Top: Public discussion on reasonable accommodation at school and workplace for persons with psychosocial disabilities organised by Indonesian Mental Health Association; Bottom: Celebrating International Women’s Day (March 2018) hosted by Indonesian Mental Health Association;

Top: Public discussion on reasonable accommodation at school and workplace for persons with psychosocial disabilities organised by Indonesian Mental Health Association; Bottom: Celebrating International Women’s Day (March 2018) hosted by Indonesian Mental Health Association;

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Mad in Asia Interview Series on ‘Making Inclusion a Reality’

An interview series first published on Mad in Asia Pacific looks at the work of three activists working in the Asia Pacific region. Emmy Charissa from Singapore, Silvia Antonia De Costa Soares from Timor Leste and Frank from China speak to Jhilmil Breckenridge from Mad in Asia Pacific.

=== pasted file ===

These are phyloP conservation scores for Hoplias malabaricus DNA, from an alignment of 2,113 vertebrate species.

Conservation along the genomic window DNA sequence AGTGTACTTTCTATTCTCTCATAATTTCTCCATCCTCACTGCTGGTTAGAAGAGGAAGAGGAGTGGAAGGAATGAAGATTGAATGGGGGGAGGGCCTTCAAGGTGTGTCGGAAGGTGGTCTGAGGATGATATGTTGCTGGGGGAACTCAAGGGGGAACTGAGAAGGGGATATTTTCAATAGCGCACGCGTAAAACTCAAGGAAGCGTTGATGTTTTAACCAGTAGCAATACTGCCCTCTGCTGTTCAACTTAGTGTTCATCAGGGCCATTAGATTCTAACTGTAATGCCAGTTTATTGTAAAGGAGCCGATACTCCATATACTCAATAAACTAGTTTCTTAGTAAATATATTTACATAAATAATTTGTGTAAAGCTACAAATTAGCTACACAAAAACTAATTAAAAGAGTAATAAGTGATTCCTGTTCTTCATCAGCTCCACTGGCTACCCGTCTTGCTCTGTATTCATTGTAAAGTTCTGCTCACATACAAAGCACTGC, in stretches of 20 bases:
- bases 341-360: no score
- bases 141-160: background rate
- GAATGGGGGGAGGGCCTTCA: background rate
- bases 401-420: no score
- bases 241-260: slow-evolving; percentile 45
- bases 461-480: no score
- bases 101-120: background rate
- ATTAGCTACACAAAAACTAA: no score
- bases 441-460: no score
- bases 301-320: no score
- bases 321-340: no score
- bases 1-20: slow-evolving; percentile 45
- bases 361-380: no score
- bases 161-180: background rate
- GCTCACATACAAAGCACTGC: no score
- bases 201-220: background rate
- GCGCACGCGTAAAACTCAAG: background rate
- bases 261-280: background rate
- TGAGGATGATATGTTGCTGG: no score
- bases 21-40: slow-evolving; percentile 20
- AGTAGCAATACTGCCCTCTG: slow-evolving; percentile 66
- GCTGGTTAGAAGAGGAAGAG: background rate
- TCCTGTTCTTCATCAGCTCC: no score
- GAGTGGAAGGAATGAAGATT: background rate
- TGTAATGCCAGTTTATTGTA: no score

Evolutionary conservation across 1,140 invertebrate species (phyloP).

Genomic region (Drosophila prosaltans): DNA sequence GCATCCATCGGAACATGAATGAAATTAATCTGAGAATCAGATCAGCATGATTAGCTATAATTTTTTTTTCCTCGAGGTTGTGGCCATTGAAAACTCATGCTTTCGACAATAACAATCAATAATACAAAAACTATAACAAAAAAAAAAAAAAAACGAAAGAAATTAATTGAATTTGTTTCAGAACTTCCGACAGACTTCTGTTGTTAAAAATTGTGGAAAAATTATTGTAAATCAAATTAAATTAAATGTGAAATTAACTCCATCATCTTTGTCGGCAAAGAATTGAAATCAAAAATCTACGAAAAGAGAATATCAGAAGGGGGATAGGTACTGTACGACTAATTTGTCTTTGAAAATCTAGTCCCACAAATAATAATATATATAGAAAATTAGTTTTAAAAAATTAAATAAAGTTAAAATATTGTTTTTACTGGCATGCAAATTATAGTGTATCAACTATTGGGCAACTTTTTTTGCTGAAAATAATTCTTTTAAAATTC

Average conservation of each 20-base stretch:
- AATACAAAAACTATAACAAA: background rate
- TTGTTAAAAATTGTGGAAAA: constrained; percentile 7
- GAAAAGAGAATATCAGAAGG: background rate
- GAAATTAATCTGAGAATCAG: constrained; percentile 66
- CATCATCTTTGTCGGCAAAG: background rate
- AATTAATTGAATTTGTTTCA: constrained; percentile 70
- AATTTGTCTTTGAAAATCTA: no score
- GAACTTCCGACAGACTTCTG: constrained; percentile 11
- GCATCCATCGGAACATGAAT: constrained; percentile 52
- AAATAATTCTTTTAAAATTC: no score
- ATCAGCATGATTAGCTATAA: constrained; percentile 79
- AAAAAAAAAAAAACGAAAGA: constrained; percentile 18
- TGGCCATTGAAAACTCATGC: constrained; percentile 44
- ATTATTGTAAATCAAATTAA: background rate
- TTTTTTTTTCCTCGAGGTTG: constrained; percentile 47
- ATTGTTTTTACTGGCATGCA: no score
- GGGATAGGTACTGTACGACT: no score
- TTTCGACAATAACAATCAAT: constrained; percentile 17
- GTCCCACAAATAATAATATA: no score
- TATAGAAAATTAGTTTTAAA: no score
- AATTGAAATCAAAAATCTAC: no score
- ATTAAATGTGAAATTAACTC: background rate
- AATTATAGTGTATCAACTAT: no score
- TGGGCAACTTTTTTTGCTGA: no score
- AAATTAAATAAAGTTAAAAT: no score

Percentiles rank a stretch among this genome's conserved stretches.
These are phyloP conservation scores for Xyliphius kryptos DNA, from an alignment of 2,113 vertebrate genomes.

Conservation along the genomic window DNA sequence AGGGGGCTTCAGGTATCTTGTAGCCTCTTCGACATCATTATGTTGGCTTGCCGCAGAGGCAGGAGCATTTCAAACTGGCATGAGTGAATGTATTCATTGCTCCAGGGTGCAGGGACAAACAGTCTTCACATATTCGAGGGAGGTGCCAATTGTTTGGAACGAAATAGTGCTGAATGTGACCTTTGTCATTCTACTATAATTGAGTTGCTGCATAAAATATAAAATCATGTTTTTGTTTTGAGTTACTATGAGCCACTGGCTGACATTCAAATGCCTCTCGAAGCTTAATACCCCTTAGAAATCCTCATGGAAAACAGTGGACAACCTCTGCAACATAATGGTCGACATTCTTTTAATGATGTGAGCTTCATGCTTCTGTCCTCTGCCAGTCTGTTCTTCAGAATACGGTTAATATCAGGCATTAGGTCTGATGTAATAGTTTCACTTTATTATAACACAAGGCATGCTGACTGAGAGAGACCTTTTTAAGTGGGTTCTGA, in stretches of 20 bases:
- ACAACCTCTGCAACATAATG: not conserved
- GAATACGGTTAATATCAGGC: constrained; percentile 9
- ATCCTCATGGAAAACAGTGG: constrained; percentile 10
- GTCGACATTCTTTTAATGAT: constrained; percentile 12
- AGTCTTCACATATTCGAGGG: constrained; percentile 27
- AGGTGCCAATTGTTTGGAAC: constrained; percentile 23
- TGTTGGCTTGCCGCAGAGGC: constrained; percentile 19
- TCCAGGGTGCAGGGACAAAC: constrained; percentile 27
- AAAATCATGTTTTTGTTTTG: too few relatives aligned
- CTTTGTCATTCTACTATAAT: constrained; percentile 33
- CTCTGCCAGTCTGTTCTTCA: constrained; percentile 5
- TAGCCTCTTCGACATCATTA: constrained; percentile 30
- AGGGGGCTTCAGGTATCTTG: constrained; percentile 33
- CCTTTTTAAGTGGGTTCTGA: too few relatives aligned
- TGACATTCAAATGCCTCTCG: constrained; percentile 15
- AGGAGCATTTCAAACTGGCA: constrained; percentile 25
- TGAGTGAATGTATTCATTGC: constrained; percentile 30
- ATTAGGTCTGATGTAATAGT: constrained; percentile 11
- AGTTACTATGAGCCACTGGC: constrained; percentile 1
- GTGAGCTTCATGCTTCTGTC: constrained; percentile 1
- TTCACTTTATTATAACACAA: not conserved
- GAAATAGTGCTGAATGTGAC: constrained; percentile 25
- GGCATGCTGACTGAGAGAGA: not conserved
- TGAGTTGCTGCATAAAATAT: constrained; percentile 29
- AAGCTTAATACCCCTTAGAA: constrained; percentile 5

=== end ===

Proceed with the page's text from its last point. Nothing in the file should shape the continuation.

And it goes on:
In the first part of this two-part series, the interviews are conducted at the TCI Asia Pacific Bali Plenary 2018 where the three activists talk about the efforts they have made in their countries to advocate for the CRPD, the traditional and alternative healing methods they practice and what changes they would like to see in their countries and the Asia Pacific region as a whole. Watch this interview series to know more about the specific regional activism going on in the Asia Pacific.

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#WhatWENeed Tonga

#WhatWENeed in Tonga


Colonialism and Tonga

Tonga was never colonized by any country. It did not have a mental health law until 1992. However, it had ‘friendship’ status for 70 years with Britain. It was a British ‘protectorate’ from 1900 until 1970, when it attained full Independence. It always retained its political sovereignty; However, many of its land, foreign, tax, trade, and various other civil policies were derived from the British. Therefore, along with other erstwhile British protectorates and colonies in the Asia Pacific, Tonga is a commonwealth nation. Following the exit of the British in the 1970s, Tonga reinstated monarchy. It is the last Polynesian monarchy in the Pacific Islands. In 2010, the Kingdom of Tonga became a constitutional monarchy rather than being an absolute kingdom [1].

Development Linkages in Tonga